Approximately two weeks prior to trial, Walker's attorney moved to withdraw as counsel because Walker refused to meet with her and refused to cooperate with her in preparing his defense. The district court denied this motion after Walker indicated that he did not want to have another attorney appointed for him.
After a three-day trial, the jury convicted Walker on all but one of the mail fraud counts and acquitted him on the remaining count. It also found him guilty on the two remaining counts of the indictment charging unauthorized use of a credit card. On July 3, 1991, the district court sentenced Walker to forty-six months' imprisonment and ordered him to make full restitution. The court issued the judgment and commitment order for that sentence on July 8, 1991, and both were docketed on July 30, 1991. Walker's notice of appeal, filed on July 24, 1991, was timely within the meaning of Fed.R.App.P. 4(b).
I. Inconsistency in the Verdict
Walker argues the jury's verdict should be set aside because it is inconsistent. According to Walker, the eighteen counts of mail fraud differ only as to the date of the offense. He contends that the evidence offered and mens rea required for each count were the same, and that the government based its case on the theory that Walker engaged in an overall scheme to defraud credit card issuers. Walker claims that it was, therefore, illogical for the jury to acquit him on one count of mail fraud and to convict on the others. According to Walker, this result entitles him to a new trial.
Walker failed to raise this issue below. Consequently, he has waived any objection based on the purported inconsistency in the verdict. United States v. Angulo, 864 F.2d 504, 507 (7th Cir. 1988). Furthermore, the trial judge committed no plain error by failing sua sponte to order a new trial. See Fed.R.Crim.P. 52(b).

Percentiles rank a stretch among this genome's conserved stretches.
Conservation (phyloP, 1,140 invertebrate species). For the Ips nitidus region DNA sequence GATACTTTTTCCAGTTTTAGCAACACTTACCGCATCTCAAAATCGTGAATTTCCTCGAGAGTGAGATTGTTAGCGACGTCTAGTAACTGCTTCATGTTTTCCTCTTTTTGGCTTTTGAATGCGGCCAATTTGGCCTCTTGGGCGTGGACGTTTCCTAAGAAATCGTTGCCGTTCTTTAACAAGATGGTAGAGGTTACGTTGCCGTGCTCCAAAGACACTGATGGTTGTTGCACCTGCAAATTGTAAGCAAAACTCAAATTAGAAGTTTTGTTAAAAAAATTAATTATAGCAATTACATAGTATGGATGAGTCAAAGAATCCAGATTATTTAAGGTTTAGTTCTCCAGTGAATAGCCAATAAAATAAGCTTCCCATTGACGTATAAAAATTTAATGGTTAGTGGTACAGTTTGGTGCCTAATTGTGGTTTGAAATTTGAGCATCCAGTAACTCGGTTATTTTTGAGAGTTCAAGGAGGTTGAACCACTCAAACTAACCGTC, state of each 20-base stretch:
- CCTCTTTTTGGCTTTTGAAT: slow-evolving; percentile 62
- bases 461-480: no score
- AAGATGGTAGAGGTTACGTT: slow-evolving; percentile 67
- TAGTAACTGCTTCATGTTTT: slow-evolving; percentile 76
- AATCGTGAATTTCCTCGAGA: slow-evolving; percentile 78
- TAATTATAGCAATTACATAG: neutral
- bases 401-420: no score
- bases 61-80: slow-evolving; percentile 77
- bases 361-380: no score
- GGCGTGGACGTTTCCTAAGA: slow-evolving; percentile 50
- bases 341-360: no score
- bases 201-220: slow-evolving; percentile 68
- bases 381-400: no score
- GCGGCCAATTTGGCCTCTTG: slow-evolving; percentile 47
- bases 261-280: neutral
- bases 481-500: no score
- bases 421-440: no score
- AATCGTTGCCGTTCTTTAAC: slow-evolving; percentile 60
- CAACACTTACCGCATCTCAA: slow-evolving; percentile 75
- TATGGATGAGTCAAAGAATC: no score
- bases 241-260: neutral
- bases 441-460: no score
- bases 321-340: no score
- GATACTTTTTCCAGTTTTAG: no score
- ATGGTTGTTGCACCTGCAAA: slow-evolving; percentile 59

Even if he had presented this argument to the district court, Walker ignores the well settled rule that an irreconcilable jury verdict does not warrant reversal of a criminal conviction. United States v. Powell, 469 U.S. 57, 69, 105 S.Ct. 471, 479, 83 L.Ed.2d 461 (1984); United States v. Scop, 940 F.2d 1004, 1007 (7th Cir. 1991). Consistency in verdicts is not necessary because each count in an indictment is to be treated as a separate indictment. Id. 469 U.S. at 62, 105 S.Ct. at 475 (quoting Dunn v. United States, 284 U.S. 390, 393, 52 S.Ct. 189, 190, 76 L.Ed. 356 (1932)). In Powell, the Supreme Court also reasoned that there is no way to determine whether the government or the defendant has been prejudiced when a jury returns inconsistent verdicts. Id. 469 U.S. at 69, 105 S.Ct. at 476. Although it is possible that the government received a windfall, it is "equally possible that the jury, [though] convinced of guilt, . . . through mistake, compromise or lenity, arrived at an inconsistent conclusion." Id. The Court further noted that defendants are protected against jury irrationality in that they can challenge the sufficiency of the evidence to support the conviction. Id. at 67, 105 S.Ct. at 477.